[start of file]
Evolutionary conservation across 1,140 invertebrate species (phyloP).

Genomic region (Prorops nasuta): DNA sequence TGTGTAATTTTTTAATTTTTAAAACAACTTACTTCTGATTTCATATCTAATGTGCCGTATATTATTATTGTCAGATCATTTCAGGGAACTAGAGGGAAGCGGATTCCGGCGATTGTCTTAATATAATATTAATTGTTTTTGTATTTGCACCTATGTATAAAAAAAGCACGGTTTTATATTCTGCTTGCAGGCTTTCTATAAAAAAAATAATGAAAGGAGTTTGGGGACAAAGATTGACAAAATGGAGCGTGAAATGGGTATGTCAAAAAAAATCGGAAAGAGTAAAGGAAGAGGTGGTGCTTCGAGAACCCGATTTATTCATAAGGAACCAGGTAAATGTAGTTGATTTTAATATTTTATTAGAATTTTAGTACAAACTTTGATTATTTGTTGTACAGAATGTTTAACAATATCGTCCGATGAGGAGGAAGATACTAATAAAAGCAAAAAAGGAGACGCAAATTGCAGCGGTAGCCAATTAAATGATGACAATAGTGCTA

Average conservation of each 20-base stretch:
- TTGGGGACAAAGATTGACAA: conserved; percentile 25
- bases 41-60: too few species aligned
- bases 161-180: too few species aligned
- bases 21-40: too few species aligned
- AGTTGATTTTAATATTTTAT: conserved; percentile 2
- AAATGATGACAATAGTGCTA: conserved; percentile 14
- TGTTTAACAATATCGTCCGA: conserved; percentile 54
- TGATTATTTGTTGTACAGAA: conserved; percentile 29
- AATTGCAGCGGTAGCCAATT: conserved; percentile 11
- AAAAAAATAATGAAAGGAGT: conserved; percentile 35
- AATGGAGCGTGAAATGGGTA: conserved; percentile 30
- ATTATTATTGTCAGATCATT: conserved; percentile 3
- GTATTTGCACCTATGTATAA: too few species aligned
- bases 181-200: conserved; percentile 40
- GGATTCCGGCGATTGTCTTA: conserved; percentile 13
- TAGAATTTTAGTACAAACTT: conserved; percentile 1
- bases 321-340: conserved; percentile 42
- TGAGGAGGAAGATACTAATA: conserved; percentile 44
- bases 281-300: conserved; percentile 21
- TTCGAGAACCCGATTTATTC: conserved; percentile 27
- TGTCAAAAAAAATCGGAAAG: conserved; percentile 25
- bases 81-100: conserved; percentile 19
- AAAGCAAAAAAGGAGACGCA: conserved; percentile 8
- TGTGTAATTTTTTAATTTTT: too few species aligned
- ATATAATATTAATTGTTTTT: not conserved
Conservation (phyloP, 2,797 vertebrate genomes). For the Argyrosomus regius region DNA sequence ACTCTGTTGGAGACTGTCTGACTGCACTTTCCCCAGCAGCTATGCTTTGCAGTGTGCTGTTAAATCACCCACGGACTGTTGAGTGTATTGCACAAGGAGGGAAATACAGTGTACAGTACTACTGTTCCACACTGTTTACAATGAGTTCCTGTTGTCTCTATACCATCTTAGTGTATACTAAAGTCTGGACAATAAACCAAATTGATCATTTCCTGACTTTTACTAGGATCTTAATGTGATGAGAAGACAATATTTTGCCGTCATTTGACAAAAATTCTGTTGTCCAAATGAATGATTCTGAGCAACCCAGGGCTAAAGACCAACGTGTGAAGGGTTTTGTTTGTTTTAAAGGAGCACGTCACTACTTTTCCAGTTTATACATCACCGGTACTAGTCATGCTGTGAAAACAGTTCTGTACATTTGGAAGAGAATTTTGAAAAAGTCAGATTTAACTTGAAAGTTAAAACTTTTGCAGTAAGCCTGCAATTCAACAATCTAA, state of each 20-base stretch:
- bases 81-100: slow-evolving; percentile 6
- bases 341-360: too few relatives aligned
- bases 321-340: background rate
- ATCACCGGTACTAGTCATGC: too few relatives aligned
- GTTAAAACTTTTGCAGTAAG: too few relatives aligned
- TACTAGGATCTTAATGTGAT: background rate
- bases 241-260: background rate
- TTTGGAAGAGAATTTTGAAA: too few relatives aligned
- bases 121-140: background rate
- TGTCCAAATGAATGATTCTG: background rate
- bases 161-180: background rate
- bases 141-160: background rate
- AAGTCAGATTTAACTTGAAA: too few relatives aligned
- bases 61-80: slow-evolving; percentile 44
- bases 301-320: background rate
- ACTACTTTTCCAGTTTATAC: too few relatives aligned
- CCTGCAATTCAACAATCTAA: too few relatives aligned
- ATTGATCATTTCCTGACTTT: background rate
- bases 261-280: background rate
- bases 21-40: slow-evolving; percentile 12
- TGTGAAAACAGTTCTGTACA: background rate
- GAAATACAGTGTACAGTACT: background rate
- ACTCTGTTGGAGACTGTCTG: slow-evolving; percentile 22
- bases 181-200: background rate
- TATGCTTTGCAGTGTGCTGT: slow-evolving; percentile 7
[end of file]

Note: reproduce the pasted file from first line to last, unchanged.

Evolutionary conservation across 1,140 invertebrate species (phyloP).

Genomic region (Prorops nasuta): DNA sequence TGTGTAATTTTTTAATTTTTAAAACAACTTACTTCTGATTTCATATCTAATGTGCCGTATATTATTATTGTCAGATCATTTCAGGGAACTAGAGGGAAGCGGATTCCGGCGATTGTCTTAATATAATATTAATTGTTTTTGTATTTGCACCTATGTATAAAAAAAGCACGGTTTTATATTCTGCTTGCAGGCTTTCTATAAAAAAAATAATGAAAGGAGTTTGGGGACAAAGATTGACAAAATGGAGCGTGAAATGGGTATGTCAAAAAAAATCGGAAAGAGTAAAGGAAGAGGTGGTGCTTCGAGAACCCGATTTATTCATAAGGAACCAGGTAAATGTAGTTGATTTTAATATTTTATTAGAATTTTAGTACAAACTTTGATTATTTGTTGTACAGAATGTTTAACAATATCGTCCGATGAGGAGGAAGATACTAATAAAAGCAAAAAAGGAGACGCAAATTGCAGCGGTAGCCAATTAAATGATGACAATAGTGCTA

Average conservation of each 20-base stretch:
- TTGGGGACAAAGATTGACAA: conserved; percentile 25
- bases 41-60: too few species aligned
- bases 161-180: too few species aligned
- bases 21-40: too few species aligned
- AGTTGATTTTAATATTTTAT: conserved; percentile 2
- AAATGATGACAATAGTGCTA: conserved; percentile 14
- TGTTTAACAATATCGTCCGA: conserved; percentile 54
- TGATTATTTGTTGTACAGAA: conserved; percentile 29
- AATTGCAGCGGTAGCCAATT: conserved; percentile 11
- AAAAAAATAATGAAAGGAGT: conserved; percentile 35
- AATGGAGCGTGAAATGGGTA: conserved; percentile 30
- ATTATTATTGTCAGATCATT: conserved; percentile 3
- GTATTTGCACCTATGTATAA: too few species aligned
- bases 181-200: conserved; percentile 40
- GGATTCCGGCGATTGTCTTA: conserved; percentile 13
- TAGAATTTTAGTACAAACTT: conserved; percentile 1
- bases 321-340: conserved; percentile 42
- TGAGGAGGAAGATACTAATA: conserved; percentile 44
- bases 281-300: conserved; percentile 21
- TTCGAGAACCCGATTTATTC: conserved; percentile 27
- TGTCAAAAAAAATCGGAAAG: conserved; percentile 25
- bases 81-100: conserved; percentile 19
- AAAGCAAAAAAGGAGACGCA: conserved; percentile 8
- TGTGTAATTTTTTAATTTTT: too few species aligned
- ATATAATATTAATTGTTTTT: not conserved
Conservation (phyloP, 2,797 vertebrate genomes). For the Argyrosomus regius region DNA sequence ACTCTGTTGGAGACTGTCTGACTGCACTTTCCCCAGCAGCTATGCTTTGCAGTGTGCTGTTAAATCACCCACGGACTGTTGAGTGTATTGCACAAGGAGGGAAATACAGTGTACAGTACTACTGTTCCACACTGTTTACAATGAGTTCCTGTTGTCTCTATACCATCTTAGTGTATACTAAAGTCTGGACAATAAACCAAATTGATCATTTCCTGACTTTTACTAGGATCTTAATGTGATGAGAAGACAATATTTTGCCGTCATTTGACAAAAATTCTGTTGTCCAAATGAATGATTCTGAGCAACCCAGGGCTAAAGACCAACGTGTGAAGGGTTTTGTTTGTTTTAAAGGAGCACGTCACTACTTTTCCAGTTTATACATCACCGGTACTAGTCATGCTGTGAAAACAGTTCTGTACATTTGGAAGAGAATTTTGAAAAAGTCAGATTTAACTTGAAAGTTAAAACTTTTGCAGTAAGCCTGCAATTCAACAATCTAA, state of each 20-base stretch:
- bases 81-100: slow-evolving; percentile 6
- bases 341-360: too few relatives aligned
- bases 321-340: background rate
- ATCACCGGTACTAGTCATGC: too few relatives aligned
- GTTAAAACTTTTGCAGTAAG: too few relatives aligned
- TACTAGGATCTTAATGTGAT: background rate
- bases 241-260: background rate
- TTTGGAAGAGAATTTTGAAA: too few relatives aligned
- bases 121-140: background rate
- TGTCCAAATGAATGATTCTG: background rate
- bases 161-180: background rate
- bases 141-160: background rate
- AAGTCAGATTTAACTTGAAA: too few relatives aligned
- bases 61-80: slow-evolving; percentile 44
- bases 301-320: background rate
- ACTACTTTTCCAGTTTATAC: too few relatives aligned
- CCTGCAATTCAACAATCTAA: too few relatives aligned
- ATTGATCATTTCCTGACTTT: background rate
- bases 261-280: background rate
- bases 21-40: slow-evolving; percentile 12
- TGTGAAAACAGTTCTGTACA: background rate
- GAAATACAGTGTACAGTACT: background rate
- ACTCTGTTGGAGACTGTCTG: slow-evolving; percentile 22
- bases 181-200: background rate
- TATGCTTTGCAGTGTGCTGT: slow-evolving; percentile 7